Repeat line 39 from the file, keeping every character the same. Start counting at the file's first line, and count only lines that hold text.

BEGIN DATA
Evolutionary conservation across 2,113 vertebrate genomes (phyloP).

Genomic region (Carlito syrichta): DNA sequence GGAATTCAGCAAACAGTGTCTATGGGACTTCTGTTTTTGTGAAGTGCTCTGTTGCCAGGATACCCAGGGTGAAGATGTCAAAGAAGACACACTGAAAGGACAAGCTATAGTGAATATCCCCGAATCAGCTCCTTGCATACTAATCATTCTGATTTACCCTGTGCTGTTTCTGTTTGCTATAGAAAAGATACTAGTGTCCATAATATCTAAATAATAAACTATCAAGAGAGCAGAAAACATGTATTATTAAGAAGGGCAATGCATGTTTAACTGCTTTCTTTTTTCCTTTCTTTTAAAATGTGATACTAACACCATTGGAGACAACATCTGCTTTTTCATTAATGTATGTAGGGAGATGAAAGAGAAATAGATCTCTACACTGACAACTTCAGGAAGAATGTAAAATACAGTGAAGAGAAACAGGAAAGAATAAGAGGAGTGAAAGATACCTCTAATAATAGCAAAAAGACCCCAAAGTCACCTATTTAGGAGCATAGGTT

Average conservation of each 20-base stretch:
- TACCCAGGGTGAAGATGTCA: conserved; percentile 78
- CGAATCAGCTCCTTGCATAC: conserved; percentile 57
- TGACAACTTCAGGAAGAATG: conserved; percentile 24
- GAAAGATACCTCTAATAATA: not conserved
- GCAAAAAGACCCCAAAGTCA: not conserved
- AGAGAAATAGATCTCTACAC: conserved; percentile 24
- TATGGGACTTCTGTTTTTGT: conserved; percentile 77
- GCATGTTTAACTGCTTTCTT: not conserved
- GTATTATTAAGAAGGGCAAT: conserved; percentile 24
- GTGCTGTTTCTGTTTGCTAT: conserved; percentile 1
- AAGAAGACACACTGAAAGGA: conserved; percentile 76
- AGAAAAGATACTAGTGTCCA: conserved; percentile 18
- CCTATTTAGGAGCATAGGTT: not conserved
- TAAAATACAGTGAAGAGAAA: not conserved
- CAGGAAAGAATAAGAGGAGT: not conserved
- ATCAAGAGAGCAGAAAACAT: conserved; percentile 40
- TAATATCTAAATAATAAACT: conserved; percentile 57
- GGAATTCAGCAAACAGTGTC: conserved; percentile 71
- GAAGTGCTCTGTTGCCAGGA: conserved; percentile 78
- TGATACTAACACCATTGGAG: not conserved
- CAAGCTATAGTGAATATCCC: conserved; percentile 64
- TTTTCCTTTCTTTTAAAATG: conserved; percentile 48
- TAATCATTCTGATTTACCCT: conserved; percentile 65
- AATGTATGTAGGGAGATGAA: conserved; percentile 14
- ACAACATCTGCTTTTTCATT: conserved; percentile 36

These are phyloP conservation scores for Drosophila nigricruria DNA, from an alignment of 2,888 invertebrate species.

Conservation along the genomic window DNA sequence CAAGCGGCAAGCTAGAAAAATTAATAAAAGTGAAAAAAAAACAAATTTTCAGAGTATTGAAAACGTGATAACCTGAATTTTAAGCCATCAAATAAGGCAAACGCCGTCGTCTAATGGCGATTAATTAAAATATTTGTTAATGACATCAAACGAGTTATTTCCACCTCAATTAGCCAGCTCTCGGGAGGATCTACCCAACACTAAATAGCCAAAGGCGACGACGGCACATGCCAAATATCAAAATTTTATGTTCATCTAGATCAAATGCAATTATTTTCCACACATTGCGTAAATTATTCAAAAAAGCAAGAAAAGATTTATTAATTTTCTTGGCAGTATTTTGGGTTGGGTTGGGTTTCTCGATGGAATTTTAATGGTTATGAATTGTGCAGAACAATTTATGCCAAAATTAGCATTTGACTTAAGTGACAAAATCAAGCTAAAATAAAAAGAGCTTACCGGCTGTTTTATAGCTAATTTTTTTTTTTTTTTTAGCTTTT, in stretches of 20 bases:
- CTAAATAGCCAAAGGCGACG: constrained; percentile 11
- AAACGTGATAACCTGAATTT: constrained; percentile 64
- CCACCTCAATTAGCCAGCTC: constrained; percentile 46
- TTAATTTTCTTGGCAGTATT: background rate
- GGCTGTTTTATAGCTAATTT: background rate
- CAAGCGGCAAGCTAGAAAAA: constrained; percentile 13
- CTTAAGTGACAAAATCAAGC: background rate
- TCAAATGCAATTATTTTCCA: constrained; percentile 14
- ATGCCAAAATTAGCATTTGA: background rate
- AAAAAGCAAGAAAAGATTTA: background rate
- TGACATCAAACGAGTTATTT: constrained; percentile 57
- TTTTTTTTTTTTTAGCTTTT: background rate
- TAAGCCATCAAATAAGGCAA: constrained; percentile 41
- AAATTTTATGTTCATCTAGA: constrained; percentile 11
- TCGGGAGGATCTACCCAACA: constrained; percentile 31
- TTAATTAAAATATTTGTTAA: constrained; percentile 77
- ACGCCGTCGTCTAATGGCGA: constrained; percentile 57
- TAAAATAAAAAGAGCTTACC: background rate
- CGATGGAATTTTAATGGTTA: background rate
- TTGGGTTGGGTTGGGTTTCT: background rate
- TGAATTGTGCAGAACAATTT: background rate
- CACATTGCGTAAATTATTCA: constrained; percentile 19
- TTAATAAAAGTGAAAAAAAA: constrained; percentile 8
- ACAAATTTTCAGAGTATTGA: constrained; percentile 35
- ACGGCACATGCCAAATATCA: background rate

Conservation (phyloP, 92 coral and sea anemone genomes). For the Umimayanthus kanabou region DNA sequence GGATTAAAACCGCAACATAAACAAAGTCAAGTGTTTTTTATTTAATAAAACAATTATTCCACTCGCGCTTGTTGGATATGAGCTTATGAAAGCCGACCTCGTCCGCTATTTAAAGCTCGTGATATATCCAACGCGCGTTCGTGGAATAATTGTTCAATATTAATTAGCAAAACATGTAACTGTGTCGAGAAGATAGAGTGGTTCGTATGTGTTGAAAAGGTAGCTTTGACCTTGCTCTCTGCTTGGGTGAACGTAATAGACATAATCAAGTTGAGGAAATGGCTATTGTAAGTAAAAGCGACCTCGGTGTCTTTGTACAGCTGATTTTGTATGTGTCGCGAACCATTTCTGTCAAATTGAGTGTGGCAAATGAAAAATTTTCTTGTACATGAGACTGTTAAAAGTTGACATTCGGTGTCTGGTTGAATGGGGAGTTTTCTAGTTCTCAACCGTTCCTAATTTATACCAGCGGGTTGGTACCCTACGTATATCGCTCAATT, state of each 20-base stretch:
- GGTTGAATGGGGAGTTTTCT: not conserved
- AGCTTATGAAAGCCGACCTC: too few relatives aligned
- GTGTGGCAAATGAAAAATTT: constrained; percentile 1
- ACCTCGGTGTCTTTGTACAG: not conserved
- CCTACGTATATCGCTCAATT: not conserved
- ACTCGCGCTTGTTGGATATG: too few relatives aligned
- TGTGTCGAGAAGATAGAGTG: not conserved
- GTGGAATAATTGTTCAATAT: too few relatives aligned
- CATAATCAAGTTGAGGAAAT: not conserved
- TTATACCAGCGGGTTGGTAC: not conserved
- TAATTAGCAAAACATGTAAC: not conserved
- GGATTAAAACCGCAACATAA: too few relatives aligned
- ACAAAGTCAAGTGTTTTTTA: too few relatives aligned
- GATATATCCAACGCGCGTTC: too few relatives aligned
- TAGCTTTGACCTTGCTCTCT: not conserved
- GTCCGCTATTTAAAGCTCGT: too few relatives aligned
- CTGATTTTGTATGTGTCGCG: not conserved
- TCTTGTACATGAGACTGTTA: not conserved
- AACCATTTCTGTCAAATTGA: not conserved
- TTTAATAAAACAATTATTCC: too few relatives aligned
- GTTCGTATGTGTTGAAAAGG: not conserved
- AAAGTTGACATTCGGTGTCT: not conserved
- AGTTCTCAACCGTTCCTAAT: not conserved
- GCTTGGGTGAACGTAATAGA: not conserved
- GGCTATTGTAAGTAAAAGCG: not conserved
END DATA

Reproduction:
- ATGCCAAAATTAGCATTTGA: background rate